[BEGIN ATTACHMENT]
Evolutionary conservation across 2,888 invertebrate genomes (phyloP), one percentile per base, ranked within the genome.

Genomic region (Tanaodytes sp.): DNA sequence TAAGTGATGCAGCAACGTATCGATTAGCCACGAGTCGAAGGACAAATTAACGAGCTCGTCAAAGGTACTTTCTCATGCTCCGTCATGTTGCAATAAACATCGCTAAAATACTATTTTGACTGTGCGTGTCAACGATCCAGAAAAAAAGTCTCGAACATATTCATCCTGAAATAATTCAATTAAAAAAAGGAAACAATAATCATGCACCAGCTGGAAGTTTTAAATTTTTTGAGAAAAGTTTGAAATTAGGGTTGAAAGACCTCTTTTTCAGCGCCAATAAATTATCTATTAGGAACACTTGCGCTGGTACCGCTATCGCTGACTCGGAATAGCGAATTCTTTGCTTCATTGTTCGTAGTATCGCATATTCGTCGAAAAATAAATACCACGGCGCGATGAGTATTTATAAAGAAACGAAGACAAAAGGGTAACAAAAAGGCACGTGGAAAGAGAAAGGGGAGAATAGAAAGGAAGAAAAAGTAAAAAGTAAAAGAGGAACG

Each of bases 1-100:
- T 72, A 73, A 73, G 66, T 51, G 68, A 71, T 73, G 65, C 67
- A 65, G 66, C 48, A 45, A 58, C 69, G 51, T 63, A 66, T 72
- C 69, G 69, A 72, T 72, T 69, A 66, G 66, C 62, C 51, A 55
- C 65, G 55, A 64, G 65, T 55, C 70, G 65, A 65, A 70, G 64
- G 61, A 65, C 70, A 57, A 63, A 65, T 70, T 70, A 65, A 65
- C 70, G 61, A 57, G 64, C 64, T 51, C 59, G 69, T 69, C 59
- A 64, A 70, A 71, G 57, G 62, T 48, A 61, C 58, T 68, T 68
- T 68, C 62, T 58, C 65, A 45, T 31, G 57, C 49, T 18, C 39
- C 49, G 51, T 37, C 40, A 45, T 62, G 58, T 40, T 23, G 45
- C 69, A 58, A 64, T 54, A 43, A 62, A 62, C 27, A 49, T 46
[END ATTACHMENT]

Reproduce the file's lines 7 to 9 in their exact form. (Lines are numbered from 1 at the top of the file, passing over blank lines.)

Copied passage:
- C 65, G 55, A 64, G 65, T 55, C 70, G 65, A 65, A 70, G 64
- G 61, A 65, C 70, A 57, A 63, A 65, T 70, T 70, A 65, A 65
- C 70, G 61, A 57, G 64, C 64, T 51, C 59, G 69, T 69, C 59